Monday, April 4, 2016

Dear Spring Break,

Dear Spring Break,

You came! And yet, I never thought you would. The two weeks leading up to your arrival felt like 1,000 years; I didn’t think you would come!  But once you were here, you gave me a lot to reflect on. 

It all started on March 24.  You see, Spring Break Eve can be a dreaded time in school.  It’s a test run for June 22, 2016, anticipating when the second hand will strike the “11” on the clock and the bell rings at 2:25pm.   Kids don’t want to do ANYTHING; teachers don’t want to do anything either, so it seems like the day could lead to mass chaos.  Only, you were quite the opposite.  While no, the kids didn’t want to do anything, they were still cooperative enough to read for the 30 minutes that I requested from them.  I asked each student how many post its he/she wanted – and the average was “2”.

Okay,” I thought to myself.  Students are getting into the habit of doing post its."

I decided back in January to give students 2 post its each day.  If they didn’t independently complete a post it or track their thinking, I would stop them 15-20 minutes through our reading, half way, and remind them to be jotting an idea, not a summary.  While we still have some work to do in that department, I was still impressed that when given the choice, students didn’t say “One please!” J

What I realized twenty-four days into March and upon your arrival is that kids need time to read.  I know my students – I know that the majority of my 50 kids will NOT go home and read whether I assign it or not.  That’s why I don’t assign reading and I don’t assign reading responses for homework.  Kids aren’t genuine in putting forth the time.  Reading and reading responses are more hassle than they are fun and reflectory (let’s make up a new word).

I nearly fell over during my first class.  A student who has not enjoyed reading found the right book, picked up The Outsiders earlier this month.  He picked it up underneath the desk he was sitting in.  He had nothing else to read, so he went with it for the 30 minutes of reading that day.  And yet, the next day he was reading it.  And the next day.  And by the time I knew it, he was 100 pages in.  Then he finished it, and I panicked because he enjoyed the book and I needed wanted him to read something else!

What am I going to do?!” I thought …

 I reached out to a friend, one who had experience with middle schoolers and more teaching wisdom than I have acquired, and she recommended more books by S.E. Hinton. I sent the kid to the library and he checked out another S.E. Hinton book. 

Then a week later, he finished the second book.

So, he took it upon himself to go back to the library to get a third book.  And he walked into class on Tuesday and told me he read at home.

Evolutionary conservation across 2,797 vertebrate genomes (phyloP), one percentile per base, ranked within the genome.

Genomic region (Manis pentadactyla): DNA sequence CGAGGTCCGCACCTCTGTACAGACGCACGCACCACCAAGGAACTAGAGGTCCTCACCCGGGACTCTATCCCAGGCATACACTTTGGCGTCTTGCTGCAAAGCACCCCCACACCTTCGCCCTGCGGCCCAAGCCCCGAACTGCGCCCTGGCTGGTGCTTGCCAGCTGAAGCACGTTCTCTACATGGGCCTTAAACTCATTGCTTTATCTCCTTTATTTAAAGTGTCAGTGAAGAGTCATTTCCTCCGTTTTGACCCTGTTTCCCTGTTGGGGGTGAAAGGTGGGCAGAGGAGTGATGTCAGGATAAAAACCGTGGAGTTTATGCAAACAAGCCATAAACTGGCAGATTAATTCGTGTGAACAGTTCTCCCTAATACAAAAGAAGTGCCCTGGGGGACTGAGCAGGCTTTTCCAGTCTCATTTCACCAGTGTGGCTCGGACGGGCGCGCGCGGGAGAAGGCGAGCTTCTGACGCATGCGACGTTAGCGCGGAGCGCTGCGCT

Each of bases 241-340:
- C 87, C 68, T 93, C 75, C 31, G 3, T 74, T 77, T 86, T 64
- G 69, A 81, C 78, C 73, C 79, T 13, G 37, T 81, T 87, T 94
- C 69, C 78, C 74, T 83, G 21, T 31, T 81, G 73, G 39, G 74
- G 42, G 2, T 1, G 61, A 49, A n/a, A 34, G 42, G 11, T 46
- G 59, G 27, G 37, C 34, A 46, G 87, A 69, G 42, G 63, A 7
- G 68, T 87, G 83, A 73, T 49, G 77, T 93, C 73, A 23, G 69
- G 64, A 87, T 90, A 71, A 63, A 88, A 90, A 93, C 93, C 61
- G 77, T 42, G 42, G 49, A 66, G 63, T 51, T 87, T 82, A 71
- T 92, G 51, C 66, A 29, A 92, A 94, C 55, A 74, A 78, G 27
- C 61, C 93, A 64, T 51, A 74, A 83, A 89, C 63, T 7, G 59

What?  Did I hear you correctly?

I slowly stood up to look around my classroom.  I was no longer looking at it through the lens of “Who-isn’t-reading?” But it became the lens of “Who-is-reading?”

I noticed three things:

1)   students were reading
2)   students were writing on post its
3)   students were sketching in their notebooks

also known as ...
I approached another student.  “Can I interrupt your reading?”

“Sure,” she replied with a smile across her face.

I hesitated. “What did you do last year?”

“Well, my teacher gave us ______, and we had to do _________.  I didn’t like it though; it made me feel like a third grader.  This year is better.  You give us time to read and you let us write about our reading.”

We were three weeks into the month of March and I came to realize the impact of setting a goal and staying faithful to that goal.  I had set a goal to do stop and jots, and I had set a goal to have students RECORD THEIR READING.  I didn’t care how much they hated it, but I did explain why I needed it recorded.
  •       I know how many pages you are getting through in the time that you are making for reading during class.
  •       I know how long it’s taking you to get through a book.
  •       I notice when you are into a book.
  •       I notice when you abandon a book – and how far you are into the book when you make that decision.
  •       I know your genre preference. J
I didn't want reading to just be something that they did.  Rather, I wanted it to be enjoyable.  I didn't want a reading log filled with lies.  I wanted honesty.  I wanted to know the genuineness of my classes.  With that said, I realized I had accomplished something.  I had won a battle.  Students were doing what I asked them to do – reading, stopping/jotting, and recording.  Hopefully they do grow to analyze the world a little more than just superficially.  Hopefully they transfer what they learn in the classroom and learn how to apply it to their world.  And for some, hopefully they learn that it’s not that they don’t like reading, but that they haven’t found the right book.  Who knows, maybe I’ll grow more readers like T -

“Eww! Miss Snyder, I’m turning into B [another student in the class]! I’m reading too many books! I just read a book in 3 days!  I only read 3 pages when I was in 4th grade! I don’t know what to do with my life!”

The class chuckled.  I replied, “Idk T.. maybe pick up another book like the last two you picked up after you cried the same story when your 5 book series ended?” ;)

Middle schoolers … What am I going to do with them? J


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